Port came closest to opening the scoring on 7 minutes when an excellent inswinging free kick from new left-back Kevin (97) found the head of Todsapol (6). Tossa directed his header into the corner but somehow the keeper pulled off a miraculous, Gordon Banks-esque save to keep it out. And on 15 minutes Pakorn (7), sensing that he’s no longer the only game in town when it comes to dead balls, hit the crossbar directly from a corner.

Despite their superiority, it took Port until the last minute of the half to break the deadlock. Suarez fed Boskovic down the left and he appeared to overrun the ball before cutting back, leaving two defenders for dead with a sublime bit of trickery, and firing an unstoppable strike into the top corner sparking scenes of delirium on the terraces. Port finally have a real SFS, one who can create goals out of nothing, and it feels damn good.

 

The PAT at its best – packed to the rafters & in full voice

 

Half-time saw the kind of frenzied beer queueing not seen since the repeal of prohibition, so your correspondent decided to forego the usual HT bevvy and thus made the start of the second half. 10 minutes in the referee – who had a generally poor game – awarded Pattaya what I initially thought to be a highly dubious penalty. But after using the VAG system – Video Assisted Guesswork – I can see that Pattaya’s big no9 Lukian has a wrestle with Rochela (22) on the edge of the box, the cap’n goes down, then has a little kick at the Brazilian as he tries to get away. Well spotted ref, and it looks as if Port’s penchant for piffling penalties is continuing into 2018. Thankfully Worawut, with his only real action of the night, pulled off a stunning save to keep it 1-0, with Suarez amusingly appearing to tell the ref where he could stick his penalty.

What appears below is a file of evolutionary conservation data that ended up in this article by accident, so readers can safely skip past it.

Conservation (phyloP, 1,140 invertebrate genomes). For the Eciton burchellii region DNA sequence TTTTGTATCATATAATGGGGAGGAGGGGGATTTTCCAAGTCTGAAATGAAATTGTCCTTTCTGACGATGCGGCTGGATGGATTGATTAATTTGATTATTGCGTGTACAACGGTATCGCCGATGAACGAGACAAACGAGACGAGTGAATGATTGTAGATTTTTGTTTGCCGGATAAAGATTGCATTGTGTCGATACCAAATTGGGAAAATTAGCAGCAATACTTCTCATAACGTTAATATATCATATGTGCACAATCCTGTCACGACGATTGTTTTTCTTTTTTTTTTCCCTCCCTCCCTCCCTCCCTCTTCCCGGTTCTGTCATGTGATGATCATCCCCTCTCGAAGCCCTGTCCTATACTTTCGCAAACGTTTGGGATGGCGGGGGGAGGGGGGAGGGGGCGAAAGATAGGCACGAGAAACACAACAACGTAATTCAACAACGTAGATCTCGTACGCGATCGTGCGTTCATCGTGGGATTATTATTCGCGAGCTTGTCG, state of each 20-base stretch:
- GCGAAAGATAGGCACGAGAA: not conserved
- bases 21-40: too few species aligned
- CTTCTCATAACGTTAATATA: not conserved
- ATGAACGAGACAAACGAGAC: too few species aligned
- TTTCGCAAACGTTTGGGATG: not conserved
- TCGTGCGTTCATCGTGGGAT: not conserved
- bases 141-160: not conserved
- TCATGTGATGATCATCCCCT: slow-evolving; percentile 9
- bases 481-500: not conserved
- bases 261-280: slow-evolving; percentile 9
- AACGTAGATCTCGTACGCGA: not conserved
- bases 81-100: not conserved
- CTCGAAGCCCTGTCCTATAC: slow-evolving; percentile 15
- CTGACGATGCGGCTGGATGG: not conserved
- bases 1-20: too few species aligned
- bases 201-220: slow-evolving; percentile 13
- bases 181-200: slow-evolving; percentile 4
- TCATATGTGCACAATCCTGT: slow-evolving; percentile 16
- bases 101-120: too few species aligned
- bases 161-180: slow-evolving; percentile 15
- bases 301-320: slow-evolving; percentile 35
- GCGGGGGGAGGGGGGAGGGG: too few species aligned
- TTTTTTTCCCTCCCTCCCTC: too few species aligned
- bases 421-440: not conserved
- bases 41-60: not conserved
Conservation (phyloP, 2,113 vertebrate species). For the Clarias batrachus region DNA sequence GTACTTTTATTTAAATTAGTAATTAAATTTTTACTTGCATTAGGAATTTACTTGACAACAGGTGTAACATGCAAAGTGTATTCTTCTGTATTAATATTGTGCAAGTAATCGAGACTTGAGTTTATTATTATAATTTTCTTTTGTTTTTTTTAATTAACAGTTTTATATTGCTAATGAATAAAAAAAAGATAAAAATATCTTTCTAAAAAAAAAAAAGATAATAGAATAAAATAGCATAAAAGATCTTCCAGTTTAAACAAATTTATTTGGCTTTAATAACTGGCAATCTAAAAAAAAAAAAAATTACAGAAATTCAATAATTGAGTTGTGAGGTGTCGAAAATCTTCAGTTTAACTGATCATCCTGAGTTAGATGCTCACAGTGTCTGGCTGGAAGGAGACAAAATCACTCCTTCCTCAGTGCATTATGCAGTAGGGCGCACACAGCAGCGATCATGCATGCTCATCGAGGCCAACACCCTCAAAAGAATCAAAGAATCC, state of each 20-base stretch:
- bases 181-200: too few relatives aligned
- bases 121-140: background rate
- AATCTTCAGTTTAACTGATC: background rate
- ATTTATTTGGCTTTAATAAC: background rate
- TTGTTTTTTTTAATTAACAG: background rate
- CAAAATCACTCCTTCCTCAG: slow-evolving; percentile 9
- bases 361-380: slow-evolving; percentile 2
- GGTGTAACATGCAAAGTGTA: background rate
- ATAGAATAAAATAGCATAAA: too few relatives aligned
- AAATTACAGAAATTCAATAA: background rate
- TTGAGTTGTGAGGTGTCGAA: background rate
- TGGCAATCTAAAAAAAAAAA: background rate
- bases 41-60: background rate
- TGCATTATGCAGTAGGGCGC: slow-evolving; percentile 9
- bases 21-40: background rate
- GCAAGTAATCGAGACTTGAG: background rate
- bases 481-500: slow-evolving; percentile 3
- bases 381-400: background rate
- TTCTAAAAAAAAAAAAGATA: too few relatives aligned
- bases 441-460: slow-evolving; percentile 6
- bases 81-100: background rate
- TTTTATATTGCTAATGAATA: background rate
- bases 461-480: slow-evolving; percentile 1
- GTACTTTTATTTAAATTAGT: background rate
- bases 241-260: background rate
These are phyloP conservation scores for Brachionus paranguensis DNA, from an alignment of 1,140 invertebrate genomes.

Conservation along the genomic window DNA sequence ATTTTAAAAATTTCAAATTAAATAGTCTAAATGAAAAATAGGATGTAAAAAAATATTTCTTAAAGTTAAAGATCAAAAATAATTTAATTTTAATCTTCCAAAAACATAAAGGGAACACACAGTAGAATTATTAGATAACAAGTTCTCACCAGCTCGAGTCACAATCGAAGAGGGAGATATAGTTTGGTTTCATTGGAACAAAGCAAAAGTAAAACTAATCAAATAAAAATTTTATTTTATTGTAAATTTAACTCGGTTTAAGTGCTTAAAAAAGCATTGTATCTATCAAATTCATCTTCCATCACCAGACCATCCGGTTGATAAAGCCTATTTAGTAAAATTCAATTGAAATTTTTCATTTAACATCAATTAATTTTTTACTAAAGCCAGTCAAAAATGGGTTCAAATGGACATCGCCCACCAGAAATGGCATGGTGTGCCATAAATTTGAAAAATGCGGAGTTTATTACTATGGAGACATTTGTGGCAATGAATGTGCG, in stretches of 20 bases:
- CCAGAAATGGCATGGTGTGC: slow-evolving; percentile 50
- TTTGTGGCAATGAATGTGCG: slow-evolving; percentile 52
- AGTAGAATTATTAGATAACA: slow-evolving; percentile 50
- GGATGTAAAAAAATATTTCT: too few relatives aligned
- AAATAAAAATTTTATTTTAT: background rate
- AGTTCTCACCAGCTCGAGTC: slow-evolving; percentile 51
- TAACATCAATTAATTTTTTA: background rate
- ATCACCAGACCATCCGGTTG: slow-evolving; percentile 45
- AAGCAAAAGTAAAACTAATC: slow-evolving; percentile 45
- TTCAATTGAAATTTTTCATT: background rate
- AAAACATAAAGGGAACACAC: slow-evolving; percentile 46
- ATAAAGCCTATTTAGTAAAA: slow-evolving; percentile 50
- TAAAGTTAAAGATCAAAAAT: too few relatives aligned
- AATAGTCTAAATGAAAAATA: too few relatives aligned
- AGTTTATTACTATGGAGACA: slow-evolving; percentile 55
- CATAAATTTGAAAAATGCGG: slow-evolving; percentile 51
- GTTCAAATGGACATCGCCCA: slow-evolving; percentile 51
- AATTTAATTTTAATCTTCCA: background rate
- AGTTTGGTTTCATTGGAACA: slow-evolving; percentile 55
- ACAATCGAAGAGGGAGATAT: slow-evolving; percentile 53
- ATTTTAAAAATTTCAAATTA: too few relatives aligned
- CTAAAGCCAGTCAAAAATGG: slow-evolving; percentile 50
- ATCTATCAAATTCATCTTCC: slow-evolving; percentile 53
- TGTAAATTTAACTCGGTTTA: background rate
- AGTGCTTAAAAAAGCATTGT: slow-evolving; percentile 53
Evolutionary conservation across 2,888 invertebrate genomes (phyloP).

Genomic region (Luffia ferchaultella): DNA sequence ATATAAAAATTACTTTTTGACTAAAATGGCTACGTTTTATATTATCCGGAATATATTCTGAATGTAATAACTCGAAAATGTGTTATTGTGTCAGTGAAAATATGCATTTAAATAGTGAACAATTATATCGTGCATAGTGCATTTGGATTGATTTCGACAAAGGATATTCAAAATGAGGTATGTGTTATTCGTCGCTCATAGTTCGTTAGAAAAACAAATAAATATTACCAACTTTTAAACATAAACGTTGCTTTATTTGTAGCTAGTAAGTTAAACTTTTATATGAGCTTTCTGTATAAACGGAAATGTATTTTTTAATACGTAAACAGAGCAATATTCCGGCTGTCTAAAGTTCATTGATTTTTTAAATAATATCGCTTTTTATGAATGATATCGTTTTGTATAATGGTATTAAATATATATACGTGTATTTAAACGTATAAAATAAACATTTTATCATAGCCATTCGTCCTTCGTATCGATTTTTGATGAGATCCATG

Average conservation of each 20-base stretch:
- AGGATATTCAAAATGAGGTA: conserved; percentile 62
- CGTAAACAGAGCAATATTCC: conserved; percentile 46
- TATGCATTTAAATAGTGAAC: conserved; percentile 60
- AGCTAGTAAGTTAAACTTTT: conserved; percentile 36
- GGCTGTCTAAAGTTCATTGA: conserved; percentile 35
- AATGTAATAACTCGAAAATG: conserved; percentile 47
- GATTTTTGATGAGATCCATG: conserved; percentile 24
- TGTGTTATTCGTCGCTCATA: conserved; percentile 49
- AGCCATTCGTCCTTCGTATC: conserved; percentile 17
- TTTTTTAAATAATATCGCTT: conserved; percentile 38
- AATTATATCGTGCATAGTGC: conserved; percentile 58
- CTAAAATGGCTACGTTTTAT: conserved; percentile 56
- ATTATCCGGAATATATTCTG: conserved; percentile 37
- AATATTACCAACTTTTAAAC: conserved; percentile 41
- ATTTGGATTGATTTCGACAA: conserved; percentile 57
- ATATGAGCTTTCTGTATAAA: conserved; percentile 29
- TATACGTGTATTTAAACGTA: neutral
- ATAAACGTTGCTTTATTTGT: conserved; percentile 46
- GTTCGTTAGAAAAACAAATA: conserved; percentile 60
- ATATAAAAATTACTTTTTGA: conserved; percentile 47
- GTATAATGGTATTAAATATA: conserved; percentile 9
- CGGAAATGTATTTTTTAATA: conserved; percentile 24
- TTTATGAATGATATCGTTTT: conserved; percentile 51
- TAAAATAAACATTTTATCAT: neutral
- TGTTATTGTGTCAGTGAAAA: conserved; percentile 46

This proved to be the first of two incidents that turned the game, the second being a red card for Pattaya on the hour mark after Nurul was – for the umpteenth time – upended on the edge of the box. It was now 11 v 10 and, with Nurul restored to his preferred position on the right, Port were playing some champagne football and looking dangerous every time they crossed the halfway line. And yet the next chance fell to Pattaya, with a cross from the left spectacularly volleyed over Worawut but against the Port crossbar.